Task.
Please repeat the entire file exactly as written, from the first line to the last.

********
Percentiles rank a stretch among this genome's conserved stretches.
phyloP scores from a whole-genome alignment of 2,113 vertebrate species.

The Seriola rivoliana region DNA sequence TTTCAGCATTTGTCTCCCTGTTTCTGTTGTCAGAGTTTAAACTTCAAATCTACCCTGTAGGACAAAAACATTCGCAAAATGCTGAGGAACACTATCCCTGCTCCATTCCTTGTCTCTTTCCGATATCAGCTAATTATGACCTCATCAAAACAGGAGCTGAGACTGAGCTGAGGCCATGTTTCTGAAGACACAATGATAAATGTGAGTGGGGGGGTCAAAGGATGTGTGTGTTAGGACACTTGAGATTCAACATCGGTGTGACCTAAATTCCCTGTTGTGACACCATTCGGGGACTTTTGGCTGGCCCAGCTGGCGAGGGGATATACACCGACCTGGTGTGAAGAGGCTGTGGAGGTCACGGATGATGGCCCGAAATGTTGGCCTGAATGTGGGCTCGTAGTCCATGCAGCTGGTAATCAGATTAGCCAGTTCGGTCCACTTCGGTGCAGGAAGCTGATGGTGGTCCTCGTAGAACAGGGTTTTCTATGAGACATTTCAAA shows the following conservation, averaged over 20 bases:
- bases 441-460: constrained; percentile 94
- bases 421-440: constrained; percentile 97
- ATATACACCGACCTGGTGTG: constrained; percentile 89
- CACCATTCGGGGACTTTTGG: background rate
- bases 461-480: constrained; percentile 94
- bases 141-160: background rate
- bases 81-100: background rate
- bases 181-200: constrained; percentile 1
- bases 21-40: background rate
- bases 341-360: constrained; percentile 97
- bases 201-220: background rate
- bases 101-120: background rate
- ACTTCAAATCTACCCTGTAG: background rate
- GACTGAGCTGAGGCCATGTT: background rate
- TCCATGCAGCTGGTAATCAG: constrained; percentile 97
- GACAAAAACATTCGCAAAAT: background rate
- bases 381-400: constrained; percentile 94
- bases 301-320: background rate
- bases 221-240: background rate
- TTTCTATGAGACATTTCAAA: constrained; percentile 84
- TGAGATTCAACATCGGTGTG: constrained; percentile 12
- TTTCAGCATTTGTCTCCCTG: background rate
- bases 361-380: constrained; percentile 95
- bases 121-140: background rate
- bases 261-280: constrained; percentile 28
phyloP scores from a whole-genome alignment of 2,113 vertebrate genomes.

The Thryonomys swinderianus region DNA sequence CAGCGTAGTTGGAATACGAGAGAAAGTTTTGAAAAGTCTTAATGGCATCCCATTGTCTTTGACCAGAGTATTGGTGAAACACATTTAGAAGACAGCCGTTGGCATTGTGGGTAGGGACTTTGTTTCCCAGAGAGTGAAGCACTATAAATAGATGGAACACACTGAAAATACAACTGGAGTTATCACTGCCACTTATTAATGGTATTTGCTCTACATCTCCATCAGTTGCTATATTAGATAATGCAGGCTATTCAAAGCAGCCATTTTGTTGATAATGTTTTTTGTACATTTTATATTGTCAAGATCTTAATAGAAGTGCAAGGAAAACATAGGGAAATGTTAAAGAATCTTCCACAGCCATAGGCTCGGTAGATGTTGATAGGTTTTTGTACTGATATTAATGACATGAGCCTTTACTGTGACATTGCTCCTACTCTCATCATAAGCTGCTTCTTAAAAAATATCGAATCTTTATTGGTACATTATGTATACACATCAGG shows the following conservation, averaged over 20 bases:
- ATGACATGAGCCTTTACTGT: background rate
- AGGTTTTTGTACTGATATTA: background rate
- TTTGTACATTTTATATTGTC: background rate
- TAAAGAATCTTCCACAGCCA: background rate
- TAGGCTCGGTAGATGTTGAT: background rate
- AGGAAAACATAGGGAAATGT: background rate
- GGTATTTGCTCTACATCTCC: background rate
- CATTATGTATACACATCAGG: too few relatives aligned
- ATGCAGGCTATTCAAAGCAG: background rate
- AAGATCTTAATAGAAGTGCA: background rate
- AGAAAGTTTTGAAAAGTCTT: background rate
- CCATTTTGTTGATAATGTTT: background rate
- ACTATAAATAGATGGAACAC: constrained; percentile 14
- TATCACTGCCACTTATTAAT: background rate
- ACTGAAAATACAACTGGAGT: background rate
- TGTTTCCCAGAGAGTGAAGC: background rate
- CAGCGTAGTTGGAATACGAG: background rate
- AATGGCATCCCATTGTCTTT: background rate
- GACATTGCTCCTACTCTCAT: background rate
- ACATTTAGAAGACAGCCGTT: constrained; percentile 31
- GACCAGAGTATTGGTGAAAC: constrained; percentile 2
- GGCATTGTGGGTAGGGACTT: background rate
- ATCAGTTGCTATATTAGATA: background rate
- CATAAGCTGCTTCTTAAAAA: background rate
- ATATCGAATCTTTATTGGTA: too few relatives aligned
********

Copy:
Percentiles rank a stretch among this genome's conserved stretches.
phyloP scores from a whole-genome alignment of 2,113 vertebrate species.

The Seriola rivoliana region DNA sequence TTTCAGCATTTGTCTCCCTGTTTCTGTTGTCAGAGTTTAAACTTCAAATCTACCCTGTAGGACAAAAACATTCGCAAAATGCTGAGGAACACTATCCCTGCTCCATTCCTTGTCTCTTTCCGATATCAGCTAATTATGACCTCATCAAAACAGGAGCTGAGACTGAGCTGAGGCCATGTTTCTGAAGACACAATGATAAATGTGAGTGGGGGGGTCAAAGGATGTGTGTGTTAGGACACTTGAGATTCAACATCGGTGTGACCTAAATTCCCTGTTGTGACACCATTCGGGGACTTTTGGCTGGCCCAGCTGGCGAGGGGATATACACCGACCTGGTGTGAAGAGGCTGTGGAGGTCACGGATGATGGCCCGAAATGTTGGCCTGAATGTGGGCTCGTAGTCCATGCAGCTGGTAATCAGATTAGCCAGTTCGGTCCACTTCGGTGCAGGAAGCTGATGGTGGTCCTCGTAGAACAGGGTTTTCTATGAGACATTTCAAA shows the following conservation, averaged over 20 bases:
- bases 441-460: constrained; percentile 94
- bases 421-440: constrained; percentile 97
- ATATACACCGACCTGGTGTG: constrained; percentile 89
- CACCATTCGGGGACTTTTGG: background rate
- bases 461-480: constrained; percentile 94
- bases 141-160: background rate
- bases 81-100: background rate
- bases 181-200: constrained; percentile 1
- bases 21-40: background rate
- bases 341-360: constrained; percentile 97
- bases 201-220: background rate
- bases 101-120: background rate
- ACTTCAAATCTACCCTGTAG: background rate
- GACTGAGCTGAGGCCATGTT: background rate
- TCCATGCAGCTGGTAATCAG: constrained; percentile 97
- GACAAAAACATTCGCAAAAT: background rate
- bases 381-400: constrained; percentile 94
- bases 301-320: background rate
- bases 221-240: background rate
- TTTCTATGAGACATTTCAAA: constrained; percentile 84
- TGAGATTCAACATCGGTGTG: constrained; percentile 12
- TTTCAGCATTTGTCTCCCTG: background rate
- bases 361-380: constrained; percentile 95
- bases 121-140: background rate
- bases 261-280: constrained; percentile 28
phyloP scores from a whole-genome alignment of 2,113 vertebrate genomes.

The Thryonomys swinderianus region DNA sequence CAGCGTAGTTGGAATACGAGAGAAAGTTTTGAAAAGTCTTAATGGCATCCCATTGTCTTTGACCAGAGTATTGGTGAAACACATTTAGAAGACAGCCGTTGGCATTGTGGGTAGGGACTTTGTTTCCCAGAGAGTGAAGCACTATAAATAGATGGAACACACTGAAAATACAACTGGAGTTATCACTGCCACTTATTAATGGTATTTGCTCTACATCTCCATCAGTTGCTATATTAGATAATGCAGGCTATTCAAAGCAGCCATTTTGTTGATAATGTTTTTTGTACATTTTATATTGTCAAGATCTTAATAGAAGTGCAAGGAAAACATAGGGAAATGTTAAAGAATCTTCCACAGCCATAGGCTCGGTAGATGTTGATAGGTTTTTGTACTGATATTAATGACATGAGCCTTTACTGTGACATTGCTCCTACTCTCATCATAAGCTGCTTCTTAAAAAATATCGAATCTTTATTGGTACATTATGTATACACATCAGG shows the following conservation, averaged over 20 bases:
- ATGACATGAGCCTTTACTGT: background rate
- AGGTTTTTGTACTGATATTA: background rate
- TTTGTACATTTTATATTGTC: background rate
- TAAAGAATCTTCCACAGCCA: background rate
- TAGGCTCGGTAGATGTTGAT: background rate
- AGGAAAACATAGGGAAATGT: background rate
- GGTATTTGCTCTACATCTCC: background rate
- CATTATGTATACACATCAGG: too few relatives aligned
- ATGCAGGCTATTCAAAGCAG: background rate
- AAGATCTTAATAGAAGTGCA: background rate
- AGAAAGTTTTGAAAAGTCTT: background rate
- CCATTTTGTTGATAATGTTT: background rate
- ACTATAAATAGATGGAACAC: constrained; percentile 14
- TATCACTGCCACTTATTAAT: background rate
- ACTGAAAATACAACTGGAGT: background rate
- TGTTTCCCAGAGAGTGAAGC: background rate
- CAGCGTAGTTGGAATACGAG: background rate
- AATGGCATCCCATTGTCTTT: background rate
- GACATTGCTCCTACTCTCAT: background rate
- ACATTTAGAAGACAGCCGTT: constrained; percentile 31
- GACCAGAGTATTGGTGAAAC: constrained; percentile 2
- GGCATTGTGGGTAGGGACTT: background rate
- ATCAGTTGCTATATTAGATA: background rate
- CATAAGCTGCTTCTTAAAAA: background rate
- ATATCGAATCTTTATTGGTA: too few relatives aligned